F.T. Reviews Act I of “Into the Woods” at the Woodlawn Theatre

F.T. reviews "Into the Woods" at the Woodlawn Theatre | San Antonio Charter Moms

The Woodlawn Theatre gave me some tickets to Into the Woods so my kids and I could see the Sunday matinee and report on our experience. We thoroughly enjoyed Act I, but left at intermission because I felt that Act II would not be suitable for children as young as mine (ages 4 and 6). (Learn more: Is this show good for kids?) Act I is a satisfying piece of entertainment, and I would recommend that other families with young children use the same strategy we did.

The Woodlawn was a movie theater from the 1940s to the 1970s (highlight: hosting the the 1960 premier of John Wayne’s The Alamo), and is now an anchor of the Deco District, offering live theater and education programs.

Into the Woods, with music and lyrics by Stephen Sondheim and book by James Lapine, is a sly musical mash-up of several traditional Brothers Grimm fairy tales. The Woodlawn’s production features a talented local cast, a live band, and impressive sets. The show runs through March 16, with shows on Friday and Saturday nights and Sunday afternoons, and a teen production on March 3-5.

"Into the Woods" at the Woodlawn Theatre | San Antonio Charter Moms

My six-year-old son, F.T., was totally engaged during the show and kept asking me questions about the action—in a full speaking voice, not a whisper. (Apologies to my fellow adult patrons.) In particular, during the ruckus between Little Red Riding Hood, Granny, and the Wolf, F.T. wanted to know who was winning. He did not want anyone messing with Rapunzel’s hair. Also, F.T. was concerned for the fate of Cinderella’s evil stepsisters.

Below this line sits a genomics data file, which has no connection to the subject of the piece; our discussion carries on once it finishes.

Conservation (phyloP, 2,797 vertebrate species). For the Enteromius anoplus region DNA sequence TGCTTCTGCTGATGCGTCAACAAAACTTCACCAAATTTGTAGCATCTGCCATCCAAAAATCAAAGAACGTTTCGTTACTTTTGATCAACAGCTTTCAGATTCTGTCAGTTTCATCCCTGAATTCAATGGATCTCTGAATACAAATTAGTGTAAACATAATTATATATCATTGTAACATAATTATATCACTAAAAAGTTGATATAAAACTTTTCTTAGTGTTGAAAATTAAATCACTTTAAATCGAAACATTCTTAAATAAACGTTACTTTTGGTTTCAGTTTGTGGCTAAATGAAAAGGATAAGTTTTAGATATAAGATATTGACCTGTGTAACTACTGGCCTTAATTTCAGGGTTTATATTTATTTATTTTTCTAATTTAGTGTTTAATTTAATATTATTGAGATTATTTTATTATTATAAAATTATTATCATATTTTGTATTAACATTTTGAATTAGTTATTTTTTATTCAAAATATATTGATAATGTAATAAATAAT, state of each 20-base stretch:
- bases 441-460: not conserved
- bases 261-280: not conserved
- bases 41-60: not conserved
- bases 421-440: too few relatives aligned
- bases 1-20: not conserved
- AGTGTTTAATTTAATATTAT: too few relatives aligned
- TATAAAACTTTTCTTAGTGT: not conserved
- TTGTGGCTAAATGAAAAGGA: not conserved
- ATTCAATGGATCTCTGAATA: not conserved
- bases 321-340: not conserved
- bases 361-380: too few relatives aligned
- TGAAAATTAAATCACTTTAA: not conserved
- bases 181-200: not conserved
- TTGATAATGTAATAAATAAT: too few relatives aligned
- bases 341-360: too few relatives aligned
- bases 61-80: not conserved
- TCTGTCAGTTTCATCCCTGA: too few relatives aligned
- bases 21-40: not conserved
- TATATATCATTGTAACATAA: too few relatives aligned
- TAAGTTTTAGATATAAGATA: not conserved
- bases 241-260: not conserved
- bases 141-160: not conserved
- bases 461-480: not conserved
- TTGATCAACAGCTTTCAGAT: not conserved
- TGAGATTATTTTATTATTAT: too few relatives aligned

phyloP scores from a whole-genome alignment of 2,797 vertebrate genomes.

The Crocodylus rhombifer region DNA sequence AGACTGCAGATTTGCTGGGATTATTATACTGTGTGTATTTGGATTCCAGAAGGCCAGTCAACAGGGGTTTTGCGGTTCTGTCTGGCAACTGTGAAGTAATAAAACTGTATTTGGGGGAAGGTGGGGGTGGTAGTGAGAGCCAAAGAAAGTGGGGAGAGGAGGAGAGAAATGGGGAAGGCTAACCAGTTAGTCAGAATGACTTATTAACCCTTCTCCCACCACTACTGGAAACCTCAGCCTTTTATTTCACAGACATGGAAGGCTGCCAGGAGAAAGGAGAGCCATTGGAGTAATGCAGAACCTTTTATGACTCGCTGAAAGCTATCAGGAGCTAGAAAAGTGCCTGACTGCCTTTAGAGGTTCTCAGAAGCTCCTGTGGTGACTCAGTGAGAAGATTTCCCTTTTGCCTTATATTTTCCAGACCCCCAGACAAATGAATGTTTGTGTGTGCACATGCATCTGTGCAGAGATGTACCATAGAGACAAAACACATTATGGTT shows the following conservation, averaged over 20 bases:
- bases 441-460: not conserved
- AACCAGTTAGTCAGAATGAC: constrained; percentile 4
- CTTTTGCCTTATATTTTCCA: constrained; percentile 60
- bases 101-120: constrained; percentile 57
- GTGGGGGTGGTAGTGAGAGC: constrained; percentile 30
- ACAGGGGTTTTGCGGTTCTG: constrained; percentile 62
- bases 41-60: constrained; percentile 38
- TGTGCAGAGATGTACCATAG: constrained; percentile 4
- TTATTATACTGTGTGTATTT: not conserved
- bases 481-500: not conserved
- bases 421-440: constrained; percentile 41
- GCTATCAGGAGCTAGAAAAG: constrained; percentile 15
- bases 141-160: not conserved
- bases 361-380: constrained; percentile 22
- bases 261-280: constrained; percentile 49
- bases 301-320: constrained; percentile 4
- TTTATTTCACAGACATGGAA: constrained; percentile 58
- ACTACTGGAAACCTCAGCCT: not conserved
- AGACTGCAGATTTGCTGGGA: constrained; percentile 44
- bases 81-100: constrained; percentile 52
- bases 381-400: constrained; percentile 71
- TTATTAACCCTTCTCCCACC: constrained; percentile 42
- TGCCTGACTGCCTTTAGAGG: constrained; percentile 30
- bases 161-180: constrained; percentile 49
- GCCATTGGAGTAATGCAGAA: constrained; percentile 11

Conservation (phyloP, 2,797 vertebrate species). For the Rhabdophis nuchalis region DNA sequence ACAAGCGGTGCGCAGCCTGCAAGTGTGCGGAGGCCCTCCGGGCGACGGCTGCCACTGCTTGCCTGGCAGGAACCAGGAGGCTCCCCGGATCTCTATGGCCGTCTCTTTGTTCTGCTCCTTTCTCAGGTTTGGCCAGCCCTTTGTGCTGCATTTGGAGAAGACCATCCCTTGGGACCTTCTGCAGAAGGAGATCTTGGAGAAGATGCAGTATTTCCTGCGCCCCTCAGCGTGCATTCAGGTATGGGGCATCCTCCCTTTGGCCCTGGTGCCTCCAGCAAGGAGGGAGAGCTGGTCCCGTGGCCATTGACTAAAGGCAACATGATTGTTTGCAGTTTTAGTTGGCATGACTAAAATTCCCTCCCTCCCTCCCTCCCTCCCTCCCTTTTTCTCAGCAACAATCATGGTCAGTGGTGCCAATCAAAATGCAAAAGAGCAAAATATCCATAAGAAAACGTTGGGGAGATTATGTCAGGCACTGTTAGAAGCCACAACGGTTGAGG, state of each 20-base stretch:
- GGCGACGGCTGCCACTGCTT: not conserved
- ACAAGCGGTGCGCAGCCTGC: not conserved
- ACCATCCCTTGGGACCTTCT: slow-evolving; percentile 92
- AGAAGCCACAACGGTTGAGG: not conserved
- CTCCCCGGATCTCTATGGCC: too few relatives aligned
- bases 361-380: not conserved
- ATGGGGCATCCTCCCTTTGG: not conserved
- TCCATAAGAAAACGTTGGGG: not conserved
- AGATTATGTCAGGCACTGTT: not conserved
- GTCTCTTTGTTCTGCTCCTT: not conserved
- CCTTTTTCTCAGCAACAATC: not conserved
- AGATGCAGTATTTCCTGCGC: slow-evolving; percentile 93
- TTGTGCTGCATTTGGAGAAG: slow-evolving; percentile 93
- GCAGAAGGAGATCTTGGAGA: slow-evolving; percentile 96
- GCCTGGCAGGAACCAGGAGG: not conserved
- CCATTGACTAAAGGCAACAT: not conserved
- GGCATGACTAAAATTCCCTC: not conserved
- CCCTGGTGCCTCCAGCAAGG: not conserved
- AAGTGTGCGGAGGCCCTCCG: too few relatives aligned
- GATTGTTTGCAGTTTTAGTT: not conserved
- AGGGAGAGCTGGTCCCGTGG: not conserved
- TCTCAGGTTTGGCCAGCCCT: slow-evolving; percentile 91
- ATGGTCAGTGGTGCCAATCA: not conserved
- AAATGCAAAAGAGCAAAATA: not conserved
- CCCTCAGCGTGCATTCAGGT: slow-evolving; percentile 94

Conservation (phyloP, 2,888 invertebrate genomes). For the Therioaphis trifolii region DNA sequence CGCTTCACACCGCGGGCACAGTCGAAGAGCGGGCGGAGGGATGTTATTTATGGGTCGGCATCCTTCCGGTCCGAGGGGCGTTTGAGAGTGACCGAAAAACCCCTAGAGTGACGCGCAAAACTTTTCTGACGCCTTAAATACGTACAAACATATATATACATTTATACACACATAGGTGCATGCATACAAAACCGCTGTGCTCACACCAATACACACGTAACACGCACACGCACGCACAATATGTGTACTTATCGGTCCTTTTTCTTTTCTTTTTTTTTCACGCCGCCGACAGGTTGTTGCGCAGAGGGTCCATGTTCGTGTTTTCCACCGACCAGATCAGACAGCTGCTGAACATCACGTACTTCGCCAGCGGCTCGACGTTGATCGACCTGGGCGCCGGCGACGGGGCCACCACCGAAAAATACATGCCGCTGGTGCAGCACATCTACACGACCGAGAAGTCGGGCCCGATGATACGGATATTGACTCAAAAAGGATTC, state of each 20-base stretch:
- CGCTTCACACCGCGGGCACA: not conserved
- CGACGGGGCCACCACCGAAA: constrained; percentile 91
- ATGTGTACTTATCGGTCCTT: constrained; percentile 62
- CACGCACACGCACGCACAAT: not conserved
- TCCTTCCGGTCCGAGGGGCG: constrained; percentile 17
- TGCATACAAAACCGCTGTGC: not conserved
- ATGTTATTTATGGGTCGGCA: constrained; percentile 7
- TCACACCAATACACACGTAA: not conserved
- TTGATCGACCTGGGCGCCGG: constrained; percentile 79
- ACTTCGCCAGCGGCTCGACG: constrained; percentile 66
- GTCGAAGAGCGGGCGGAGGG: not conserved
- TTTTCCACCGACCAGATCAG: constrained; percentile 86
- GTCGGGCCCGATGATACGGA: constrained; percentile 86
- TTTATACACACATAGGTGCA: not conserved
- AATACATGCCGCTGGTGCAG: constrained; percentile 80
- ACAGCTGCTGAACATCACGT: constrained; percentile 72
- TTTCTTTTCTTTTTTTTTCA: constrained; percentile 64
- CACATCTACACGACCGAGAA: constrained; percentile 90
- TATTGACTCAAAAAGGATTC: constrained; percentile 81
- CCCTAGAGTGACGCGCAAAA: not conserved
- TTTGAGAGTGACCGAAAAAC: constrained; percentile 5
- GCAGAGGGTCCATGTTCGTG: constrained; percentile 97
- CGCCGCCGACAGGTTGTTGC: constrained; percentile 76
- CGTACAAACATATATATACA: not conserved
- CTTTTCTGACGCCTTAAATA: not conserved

F.T. also enjoyed the theater magic. As the lights dimmed, he said:

The woods are spooky.

He also enjoyed the special effects during the witch’s spellcasting. Lately, he’s been asking a lot questions about “real” and “pretend”.

The themes of Act I are accessible for kids. Each set of fairy tale characters—Cinderella and her prince; Red Riding Hood, the wolf, and her granny; Jack (of beanstalk fame); etc.—has their own hero journey, with bumps in the road. The music brings the characters together in rousing ensemble numbers, including the title song, which describes the woods as a place to test ourselves and grow.

At intermission, when the house lights came up, F.T. asked,

Is the movie over?

And for us, it was. Act I stands on its own and is long enough for an afternoon’s entertainment; staying for Act II would have taxed my children’s capacity for good behavior. Also, I would have had more explaining to do: Act II has more adult themes, because “happily ever after” is not so happy after all. Be careful what you wish for, indeed.

After the show, we walked down the sidewalk to our car, past the band members enjoying paletas from El Paraiso. On the way home, I asked F.T. about the show. He summed it up:

Those people make bad choices.

Ah, he gets it. Drama.

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Disclosure: The Woodlawn Theatre gave me a set of free tickets so my kids and I could see Act I of “Into the Woods”; all opinions are my own (and F.T.’s).

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